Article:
The museum at the front of the camp showed photos of the prisoners, their broken spirits, their withering bodies. Only when we left the museum, traveled the silent walk through the middle of the camp, did our solemnity turn to a triumphant twist of hope.
Holy tributes built upon that very land: A Protestant church, a Jewish synagogue, an Orthodox chapel, their very presence defying the discrimination against their believers. We found God's comfort in His goodness prevailing over the evil which occurred years ago.
My journey through a Nazi concentration camp forever changed my view of this world. It instilled in me a deep compassion for others. It made the world feel smaller, as I learned how many Greeks (my heritage) were also imprisoned there. But what I didn't expect from this awakening of my heart, was another, more intimate connection I had with Dachau.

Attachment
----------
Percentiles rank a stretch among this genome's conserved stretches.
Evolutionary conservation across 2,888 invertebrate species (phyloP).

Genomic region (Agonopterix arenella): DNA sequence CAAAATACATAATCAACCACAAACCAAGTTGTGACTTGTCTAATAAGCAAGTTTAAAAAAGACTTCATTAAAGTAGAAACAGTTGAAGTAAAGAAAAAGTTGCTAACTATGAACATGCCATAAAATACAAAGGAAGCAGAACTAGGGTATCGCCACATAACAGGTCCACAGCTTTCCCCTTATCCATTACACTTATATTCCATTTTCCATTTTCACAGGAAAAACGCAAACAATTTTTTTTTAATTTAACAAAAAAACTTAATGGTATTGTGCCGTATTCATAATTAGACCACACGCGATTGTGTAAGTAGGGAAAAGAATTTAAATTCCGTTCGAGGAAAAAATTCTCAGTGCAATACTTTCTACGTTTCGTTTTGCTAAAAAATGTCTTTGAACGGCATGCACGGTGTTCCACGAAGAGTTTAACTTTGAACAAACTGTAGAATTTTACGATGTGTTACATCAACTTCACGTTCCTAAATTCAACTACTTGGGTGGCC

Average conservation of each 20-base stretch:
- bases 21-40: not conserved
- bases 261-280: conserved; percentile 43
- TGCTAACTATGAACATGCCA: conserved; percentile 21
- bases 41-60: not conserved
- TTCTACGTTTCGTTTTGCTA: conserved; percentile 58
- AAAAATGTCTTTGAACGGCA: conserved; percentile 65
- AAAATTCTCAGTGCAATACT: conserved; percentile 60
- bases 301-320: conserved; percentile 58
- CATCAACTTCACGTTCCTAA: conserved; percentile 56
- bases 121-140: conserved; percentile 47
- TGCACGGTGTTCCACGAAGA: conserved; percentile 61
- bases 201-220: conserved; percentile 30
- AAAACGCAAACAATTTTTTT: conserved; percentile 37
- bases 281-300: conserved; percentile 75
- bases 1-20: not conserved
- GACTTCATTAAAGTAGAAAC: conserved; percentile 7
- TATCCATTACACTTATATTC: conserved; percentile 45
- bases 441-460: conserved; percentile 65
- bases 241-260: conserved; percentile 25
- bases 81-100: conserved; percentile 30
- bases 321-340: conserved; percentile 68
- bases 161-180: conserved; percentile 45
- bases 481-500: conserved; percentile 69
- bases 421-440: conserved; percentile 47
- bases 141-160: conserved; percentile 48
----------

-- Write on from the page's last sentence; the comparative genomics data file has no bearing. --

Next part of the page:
It was no secret to me that my Greek grandfather was a great World War II hero, earning purple hearts, and raiding Hitler's summer home. But when I told my family
Colonel John G. Georgelas, was a living hero, a brave adventurer. I had the pleasure of knowing him into my adult life and hearing his wonderful stories. To find out his part in such a time of turmoil, grew my respect and awe for him and all our men and women who have given up their comfort for our freedom.
Papou (grandfather in Greek) passed away in 2007 and was buried in Arlington National Cemetery. From his grave, one can see the Pentagon memorial from the September 11th attacks. So many men and women still fight for us, die for us, and face the horror of war. It can't be ignored, it must be remembered.
Today is Memorial Day. May we never forget.